Monday, March 13, 2023

Apollo/Soyuz/Me 1975!

The "Americans" again have a man-rated rocket to take astronauts into Earth orbit. It's been a while. For years NASA depended on Russian Soyuz boosters to maintain their manned spaceflight rating. The U.S. space shuttle was retired in 2011.

This then space cadet got up early one day in the summer of 1981 to witness the launch of the first shuttle launch. It was pretty exciting stuff at the time.

Perhaps the single most exciting "blast off" for me was that of Soyuz 19, the Soviet side of the "Apollo-Soyuz Test Project" of 1975. The Soyuz launch vehicle and spacecraft were somewhat mysterious entities to those of us in the west ― civilians in the west. Photographs had been released by the Soviets, some officially and others unofficially, so we knew what the machine looked like at launch ― it looked super cool, that's what it looked ― but there were no motion picture images and nothing substantial in the way of data and specifications. (Like the Vostok and Voskhod rockets the Soyuz was an outgrowth of the brilliant R-7A Semyorka, itself an upgrade of the earlier R-7 Semyorka.)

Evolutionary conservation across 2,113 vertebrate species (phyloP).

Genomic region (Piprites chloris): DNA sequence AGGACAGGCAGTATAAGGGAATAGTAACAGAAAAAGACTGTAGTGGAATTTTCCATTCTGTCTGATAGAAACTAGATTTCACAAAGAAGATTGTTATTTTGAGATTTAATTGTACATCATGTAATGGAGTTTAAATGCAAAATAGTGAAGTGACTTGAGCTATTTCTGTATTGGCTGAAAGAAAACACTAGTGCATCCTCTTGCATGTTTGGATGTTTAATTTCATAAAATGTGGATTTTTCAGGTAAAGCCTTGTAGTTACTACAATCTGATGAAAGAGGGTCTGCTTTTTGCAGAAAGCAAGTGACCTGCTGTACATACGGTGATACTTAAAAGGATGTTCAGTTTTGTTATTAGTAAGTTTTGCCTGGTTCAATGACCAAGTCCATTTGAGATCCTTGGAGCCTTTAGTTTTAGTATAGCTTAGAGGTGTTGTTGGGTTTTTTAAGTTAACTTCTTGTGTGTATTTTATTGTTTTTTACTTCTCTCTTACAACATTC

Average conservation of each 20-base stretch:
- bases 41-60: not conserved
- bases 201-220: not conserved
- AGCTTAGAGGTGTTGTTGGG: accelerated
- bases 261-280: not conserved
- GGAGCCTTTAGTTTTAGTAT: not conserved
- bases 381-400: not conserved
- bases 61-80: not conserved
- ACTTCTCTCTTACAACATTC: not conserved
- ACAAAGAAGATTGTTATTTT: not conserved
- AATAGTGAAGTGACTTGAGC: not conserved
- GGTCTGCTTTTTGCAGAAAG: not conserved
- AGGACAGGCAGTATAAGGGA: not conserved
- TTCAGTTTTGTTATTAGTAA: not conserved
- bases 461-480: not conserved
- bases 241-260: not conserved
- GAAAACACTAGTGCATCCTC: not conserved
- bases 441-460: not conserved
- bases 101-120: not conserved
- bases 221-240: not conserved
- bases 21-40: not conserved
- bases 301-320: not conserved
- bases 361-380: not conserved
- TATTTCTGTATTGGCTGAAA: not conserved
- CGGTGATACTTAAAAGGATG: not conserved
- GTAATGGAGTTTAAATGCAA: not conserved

July 15, 1975: The day of Soviet and 'American' launch vehicles. I had great interest in seeing the Saturn 1B rocket lift the Apollo space vehicle, but the big draw for me, and many others, no doubt, was witnessing the launch of the Soviet machine. I sat in front of the colour Zenith television set. There was an anticipatory tension, an almost drum roll, as we waited for the scheduled launch time. When the final countdown rolled we scrutinized every piece of visual data ― there was no audio of the launch. That great Soyuz Roar would not be heard by me for many more years.

The rocket lifted; it was beautiful.

No comments: